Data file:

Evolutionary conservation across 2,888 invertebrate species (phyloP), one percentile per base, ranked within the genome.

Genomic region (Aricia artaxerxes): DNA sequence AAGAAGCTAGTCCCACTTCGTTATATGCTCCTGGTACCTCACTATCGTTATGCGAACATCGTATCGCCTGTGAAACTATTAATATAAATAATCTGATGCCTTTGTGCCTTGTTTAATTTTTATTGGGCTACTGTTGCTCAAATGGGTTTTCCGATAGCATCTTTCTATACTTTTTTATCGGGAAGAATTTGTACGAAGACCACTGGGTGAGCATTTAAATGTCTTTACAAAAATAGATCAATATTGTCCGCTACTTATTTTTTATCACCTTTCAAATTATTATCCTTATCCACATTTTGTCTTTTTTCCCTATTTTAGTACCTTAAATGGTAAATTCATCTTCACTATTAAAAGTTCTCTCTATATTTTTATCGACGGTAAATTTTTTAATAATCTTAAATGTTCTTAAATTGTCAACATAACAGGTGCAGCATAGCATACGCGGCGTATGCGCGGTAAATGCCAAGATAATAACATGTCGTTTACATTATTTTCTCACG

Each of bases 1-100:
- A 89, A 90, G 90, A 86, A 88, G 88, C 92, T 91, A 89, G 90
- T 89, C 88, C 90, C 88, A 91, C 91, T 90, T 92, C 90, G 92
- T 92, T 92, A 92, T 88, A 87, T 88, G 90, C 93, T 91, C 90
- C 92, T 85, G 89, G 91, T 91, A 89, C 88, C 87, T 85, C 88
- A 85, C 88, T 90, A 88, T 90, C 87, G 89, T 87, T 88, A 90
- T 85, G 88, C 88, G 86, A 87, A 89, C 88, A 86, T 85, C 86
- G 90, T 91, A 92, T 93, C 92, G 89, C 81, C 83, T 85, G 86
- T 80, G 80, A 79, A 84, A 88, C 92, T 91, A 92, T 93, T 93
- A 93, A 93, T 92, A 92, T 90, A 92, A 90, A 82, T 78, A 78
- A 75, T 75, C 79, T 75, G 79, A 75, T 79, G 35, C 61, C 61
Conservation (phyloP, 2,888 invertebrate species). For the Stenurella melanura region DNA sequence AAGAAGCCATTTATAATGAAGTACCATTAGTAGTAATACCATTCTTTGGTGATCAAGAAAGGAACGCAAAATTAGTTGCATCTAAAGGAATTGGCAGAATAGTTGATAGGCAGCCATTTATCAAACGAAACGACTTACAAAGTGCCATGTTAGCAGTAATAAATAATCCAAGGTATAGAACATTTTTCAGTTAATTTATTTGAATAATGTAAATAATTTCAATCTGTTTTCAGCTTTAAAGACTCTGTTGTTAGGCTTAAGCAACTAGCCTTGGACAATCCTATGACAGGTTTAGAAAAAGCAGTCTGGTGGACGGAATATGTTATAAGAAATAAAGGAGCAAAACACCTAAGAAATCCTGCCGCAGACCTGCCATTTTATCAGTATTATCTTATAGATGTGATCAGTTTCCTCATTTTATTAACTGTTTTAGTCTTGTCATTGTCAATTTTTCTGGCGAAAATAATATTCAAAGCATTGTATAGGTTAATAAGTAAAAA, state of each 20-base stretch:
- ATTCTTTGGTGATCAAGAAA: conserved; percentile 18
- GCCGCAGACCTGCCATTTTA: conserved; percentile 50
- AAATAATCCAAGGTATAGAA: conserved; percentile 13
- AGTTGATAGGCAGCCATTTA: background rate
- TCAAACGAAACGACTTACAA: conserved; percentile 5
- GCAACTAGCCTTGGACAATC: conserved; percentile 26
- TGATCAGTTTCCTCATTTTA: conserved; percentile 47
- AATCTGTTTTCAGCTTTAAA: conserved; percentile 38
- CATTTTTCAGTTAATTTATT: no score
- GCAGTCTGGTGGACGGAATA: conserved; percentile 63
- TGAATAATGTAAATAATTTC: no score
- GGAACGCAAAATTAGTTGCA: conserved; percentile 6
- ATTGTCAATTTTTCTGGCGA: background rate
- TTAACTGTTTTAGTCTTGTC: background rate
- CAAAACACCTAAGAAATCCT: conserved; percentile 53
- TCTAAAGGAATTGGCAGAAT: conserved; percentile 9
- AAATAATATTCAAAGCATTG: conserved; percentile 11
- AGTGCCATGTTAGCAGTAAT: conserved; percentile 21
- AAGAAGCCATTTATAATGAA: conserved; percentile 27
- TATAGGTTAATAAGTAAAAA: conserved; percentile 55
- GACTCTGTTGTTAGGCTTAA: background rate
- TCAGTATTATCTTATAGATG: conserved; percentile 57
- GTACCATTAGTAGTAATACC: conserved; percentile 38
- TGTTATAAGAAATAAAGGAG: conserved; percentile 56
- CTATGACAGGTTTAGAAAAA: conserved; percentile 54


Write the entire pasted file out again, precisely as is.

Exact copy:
Evolutionary conservation across 2,888 invertebrate species (phyloP), one percentile per base, ranked within the genome.

Genomic region (Aricia artaxerxes): DNA sequence AAGAAGCTAGTCCCACTTCGTTATATGCTCCTGGTACCTCACTATCGTTATGCGAACATCGTATCGCCTGTGAAACTATTAATATAAATAATCTGATGCCTTTGTGCCTTGTTTAATTTTTATTGGGCTACTGTTGCTCAAATGGGTTTTCCGATAGCATCTTTCTATACTTTTTTATCGGGAAGAATTTGTACGAAGACCACTGGGTGAGCATTTAAATGTCTTTACAAAAATAGATCAATATTGTCCGCTACTTATTTTTTATCACCTTTCAAATTATTATCCTTATCCACATTTTGTCTTTTTTCCCTATTTTAGTACCTTAAATGGTAAATTCATCTTCACTATTAAAAGTTCTCTCTATATTTTTATCGACGGTAAATTTTTTAATAATCTTAAATGTTCTTAAATTGTCAACATAACAGGTGCAGCATAGCATACGCGGCGTATGCGCGGTAAATGCCAAGATAATAACATGTCGTTTACATTATTTTCTCACG

Each of bases 1-100:
- A 89, A 90, G 90, A 86, A 88, G 88, C 92, T 91, A 89, G 90
- T 89, C 88, C 90, C 88, A 91, C 91, T 90, T 92, C 90, G 92
- T 92, T 92, A 92, T 88, A 87, T 88, G 90, C 93, T 91, C 90
- C 92, T 85, G 89, G 91, T 91, A 89, C 88, C 87, T 85, C 88
- A 85, C 88, T 90, A 88, T 90, C 87, G 89, T 87, T 88, A 90
- T 85, G 88, C 88, G 86, A 87, A 89, C 88, A 86, T 85, C 86
- G 90, T 91, A 92, T 93, C 92, G 89, C 81, C 83, T 85, G 86
- T 80, G 80, A 79, A 84, A 88, C 92, T 91, A 92, T 93, T 93
- A 93, A 93, T 92, A 92, T 90, A 92, A 90, A 82, T 78, A 78
- A 75, T 75, C 79, T 75, G 79, A 75, T 79, G 35, C 61, C 61
Conservation (phyloP, 2,888 invertebrate species). For the Stenurella melanura region DNA sequence AAGAAGCCATTTATAATGAAGTACCATTAGTAGTAATACCATTCTTTGGTGATCAAGAAAGGAACGCAAAATTAGTTGCATCTAAAGGAATTGGCAGAATAGTTGATAGGCAGCCATTTATCAAACGAAACGACTTACAAAGTGCCATGTTAGCAGTAATAAATAATCCAAGGTATAGAACATTTTTCAGTTAATTTATTTGAATAATGTAAATAATTTCAATCTGTTTTCAGCTTTAAAGACTCTGTTGTTAGGCTTAAGCAACTAGCCTTGGACAATCCTATGACAGGTTTAGAAAAAGCAGTCTGGTGGACGGAATATGTTATAAGAAATAAAGGAGCAAAACACCTAAGAAATCCTGCCGCAGACCTGCCATTTTATCAGTATTATCTTATAGATGTGATCAGTTTCCTCATTTTATTAACTGTTTTAGTCTTGTCATTGTCAATTTTTCTGGCGAAAATAATATTCAAAGCATTGTATAGGTTAATAAGTAAAAA, state of each 20-base stretch:
- ATTCTTTGGTGATCAAGAAA: conserved; percentile 18
- GCCGCAGACCTGCCATTTTA: conserved; percentile 50
- AAATAATCCAAGGTATAGAA: conserved; percentile 13
- AGTTGATAGGCAGCCATTTA: background rate
- TCAAACGAAACGACTTACAA: conserved; percentile 5
- GCAACTAGCCTTGGACAATC: conserved; percentile 26
- TGATCAGTTTCCTCATTTTA: conserved; percentile 47
- AATCTGTTTTCAGCTTTAAA: conserved; percentile 38
- CATTTTTCAGTTAATTTATT: no score
- GCAGTCTGGTGGACGGAATA: conserved; percentile 63
- TGAATAATGTAAATAATTTC: no score
- GGAACGCAAAATTAGTTGCA: conserved; percentile 6
- ATTGTCAATTTTTCTGGCGA: background rate
- TTAACTGTTTTAGTCTTGTC: background rate
- CAAAACACCTAAGAAATCCT: conserved; percentile 53
- TCTAAAGGAATTGGCAGAAT: conserved; percentile 9
- AAATAATATTCAAAGCATTG: conserved; percentile 11
- AGTGCCATGTTAGCAGTAAT: conserved; percentile 21
- AAGAAGCCATTTATAATGAA: conserved; percentile 27
- TATAGGTTAATAAGTAAAAA: conserved; percentile 55
- GACTCTGTTGTTAGGCTTAA: background rate
- TCAGTATTATCTTATAGATG: conserved; percentile 57
- GTACCATTAGTAGTAATACC: conserved; percentile 38
- TGTTATAAGAAATAAAGGAG: conserved; percentile 56
- CTATGACAGGTTTAGAAAAA: conserved; percentile 54